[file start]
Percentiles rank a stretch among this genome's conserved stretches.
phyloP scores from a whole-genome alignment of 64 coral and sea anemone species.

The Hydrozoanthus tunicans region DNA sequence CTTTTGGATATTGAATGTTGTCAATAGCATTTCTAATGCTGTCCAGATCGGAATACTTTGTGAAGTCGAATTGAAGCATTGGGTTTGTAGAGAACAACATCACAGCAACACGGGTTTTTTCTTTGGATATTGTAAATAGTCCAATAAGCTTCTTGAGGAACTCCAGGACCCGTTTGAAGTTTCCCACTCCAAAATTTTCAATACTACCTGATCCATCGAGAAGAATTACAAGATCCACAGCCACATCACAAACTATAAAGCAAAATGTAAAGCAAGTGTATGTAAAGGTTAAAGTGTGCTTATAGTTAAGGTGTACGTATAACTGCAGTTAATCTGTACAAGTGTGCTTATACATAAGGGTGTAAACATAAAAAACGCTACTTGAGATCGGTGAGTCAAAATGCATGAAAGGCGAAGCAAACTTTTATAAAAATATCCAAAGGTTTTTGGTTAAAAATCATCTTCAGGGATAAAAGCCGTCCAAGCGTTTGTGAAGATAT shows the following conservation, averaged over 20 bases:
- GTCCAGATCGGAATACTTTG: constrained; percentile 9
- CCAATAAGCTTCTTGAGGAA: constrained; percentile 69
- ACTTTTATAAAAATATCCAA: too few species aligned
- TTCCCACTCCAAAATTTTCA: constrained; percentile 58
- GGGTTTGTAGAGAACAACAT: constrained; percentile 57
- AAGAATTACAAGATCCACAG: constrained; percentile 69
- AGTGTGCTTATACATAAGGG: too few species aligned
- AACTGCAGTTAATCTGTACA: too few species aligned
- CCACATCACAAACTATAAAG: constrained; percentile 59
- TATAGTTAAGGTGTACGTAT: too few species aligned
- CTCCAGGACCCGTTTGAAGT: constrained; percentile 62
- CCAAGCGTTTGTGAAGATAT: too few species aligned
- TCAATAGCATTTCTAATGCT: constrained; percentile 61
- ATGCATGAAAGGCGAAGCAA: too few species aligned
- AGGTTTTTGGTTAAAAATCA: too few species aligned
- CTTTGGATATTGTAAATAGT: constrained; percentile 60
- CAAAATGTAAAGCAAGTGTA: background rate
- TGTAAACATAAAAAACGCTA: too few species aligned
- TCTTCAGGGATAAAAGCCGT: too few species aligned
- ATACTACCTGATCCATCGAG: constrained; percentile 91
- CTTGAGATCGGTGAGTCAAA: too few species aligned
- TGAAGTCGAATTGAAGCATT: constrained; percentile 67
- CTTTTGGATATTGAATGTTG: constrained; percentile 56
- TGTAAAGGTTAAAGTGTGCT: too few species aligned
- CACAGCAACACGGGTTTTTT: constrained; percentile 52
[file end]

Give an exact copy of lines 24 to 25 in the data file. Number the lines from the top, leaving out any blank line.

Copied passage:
- CTTGAGATCGGTGAGTCAAA: too few species aligned
- TGAAGTCGAATTGAAGCATT: constrained; percentile 67